Falling Freight Rates & 2019 Transpacific Shipping Outlook

 In carriers, China, container, container shipping, Container Shipping & Transport, containers, freight rates, Global Business, International Shipping

Containership import export business logisticsInternational shipping spot rates are, not surprisingly, falling at the moment. But they have been falling massively.

Freight rate pricing tends to fall after the Chinese New Year as demand is typically low this time of year. Right now, demand is even lower than normal because of shippers moving up imports to beat tariff increase deadlines from the U.S., China trade war.

After the prolonged peak season, because of all that front-loading of imports, freight rates have been sliding down with Mike Wackett reporting in the Loadstar that spot rates from Asia to the U.S. West Coast fell (USWC) 6% per FEU (40′ equivalent unit) last week, continuing a trend that brings those rates to 51%  lower than their November peak.

Asia to U.S. East Coast (USEC) rates fell 6% last week for a total of a 39% decrease from the November peak, according to Wackett. His data source is the Shanghai Containerized Freight Index (SCFI).

Despite these massive drops, freight rates still aren’t as low as they were this time last year, according to Wackett’s article where he reported numbers that would represent a little under 18% and 15% per FEU increases for Asia to USWC and Asia to USEC shipments, respectively, over last year.

Higher freight rates over this time last year can mainly be attributed to better, more disciplined capacity management from carriers than they have pulled off in the past.

Still, the current falling freight rates make this a great time for U.S. businesspeople to import from China, especially with the latest round of tariff increases on Chinese goods postponed during trade talks.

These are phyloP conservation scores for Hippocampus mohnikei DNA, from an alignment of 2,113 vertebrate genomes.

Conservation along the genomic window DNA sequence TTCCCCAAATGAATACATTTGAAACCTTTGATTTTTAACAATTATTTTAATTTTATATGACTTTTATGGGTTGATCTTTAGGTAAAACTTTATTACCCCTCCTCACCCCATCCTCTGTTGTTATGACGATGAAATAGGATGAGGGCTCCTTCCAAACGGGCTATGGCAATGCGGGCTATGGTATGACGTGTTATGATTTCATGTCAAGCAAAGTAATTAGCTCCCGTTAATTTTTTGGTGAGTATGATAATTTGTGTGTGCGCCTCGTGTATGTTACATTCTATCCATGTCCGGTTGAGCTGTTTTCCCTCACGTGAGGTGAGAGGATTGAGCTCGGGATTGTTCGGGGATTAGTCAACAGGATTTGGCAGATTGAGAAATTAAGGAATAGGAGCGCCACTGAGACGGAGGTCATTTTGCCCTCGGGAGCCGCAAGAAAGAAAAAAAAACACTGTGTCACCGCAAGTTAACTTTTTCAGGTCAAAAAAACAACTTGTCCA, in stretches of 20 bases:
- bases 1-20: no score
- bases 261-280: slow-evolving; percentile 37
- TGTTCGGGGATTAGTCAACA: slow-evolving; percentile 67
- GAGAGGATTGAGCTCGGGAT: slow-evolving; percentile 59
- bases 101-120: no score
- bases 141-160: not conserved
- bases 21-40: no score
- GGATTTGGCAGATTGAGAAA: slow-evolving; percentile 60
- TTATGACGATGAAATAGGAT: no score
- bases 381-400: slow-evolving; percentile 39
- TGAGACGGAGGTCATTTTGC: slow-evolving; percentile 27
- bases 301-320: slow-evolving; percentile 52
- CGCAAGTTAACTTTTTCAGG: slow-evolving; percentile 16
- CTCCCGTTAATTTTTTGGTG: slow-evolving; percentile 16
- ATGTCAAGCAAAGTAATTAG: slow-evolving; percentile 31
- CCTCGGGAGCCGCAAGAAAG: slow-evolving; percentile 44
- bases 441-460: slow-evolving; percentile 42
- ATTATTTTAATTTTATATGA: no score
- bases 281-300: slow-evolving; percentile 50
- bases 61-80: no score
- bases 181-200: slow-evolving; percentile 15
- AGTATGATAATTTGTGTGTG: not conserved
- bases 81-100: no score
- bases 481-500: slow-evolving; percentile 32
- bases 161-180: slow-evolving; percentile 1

The spot rate market performance tends to play a part in carriers’ annual contract negotiations with the big shippers, like your Wal-Marts, whose large quantity of imports garners them their own freight rates outside of the spot market.

In international shipping, these big companies are known as BCOs, which stands for Beneficial Cargo Owners.

According to Wackett’s article, current falling freight rates are making it difficult for carriers to land the kind of contracts they want with the BCOs.

The softness in the market … has come at the worst possible time for carriers serving the [transpacific] route.

At last week’s TPM conference in Long Beach, they were anxious to court their BCO customers and sign them up to new contracts, commencing 1 May.

However, aspirations of 20% uplifts in new contracts had to be tempered considerably, and The Loadstar was told that some carriers were content to keep the status quo on freight rates as long as they could get agreement to their new BAF formulae.

BAF stands for Bunker Adjustment Factor, and is going to play a big factor in shipping costs leading into next year when the new International Maritime Organization’s (IMO) cleaner fuel mandate goes into effect.

The IMO mandate puts a sulfur cap of 0.5% on the fuel of cargo ships starting in 2020. The cost of meeting this mandate is significant and the biggest problem the international shipping industry faces in 2o19.

BAFs will be used to try to recoup some of the higher fuel costs carriers are facing.

If carriers cannot secure better rates in their BCO contracts while facing those increased costs from cleaner fuel upgrades, it’s guaranteed they will do everything in their power to push pricing up in the spot rate market where small to medium shippers get their freight rates.

Of course, carriers don’t always succeed in such endeavors, but their recent capacity discipline does bode well for future efforts.

Freight rates are always volatile, but this will be a particularly interesting year to keep an eye on them.

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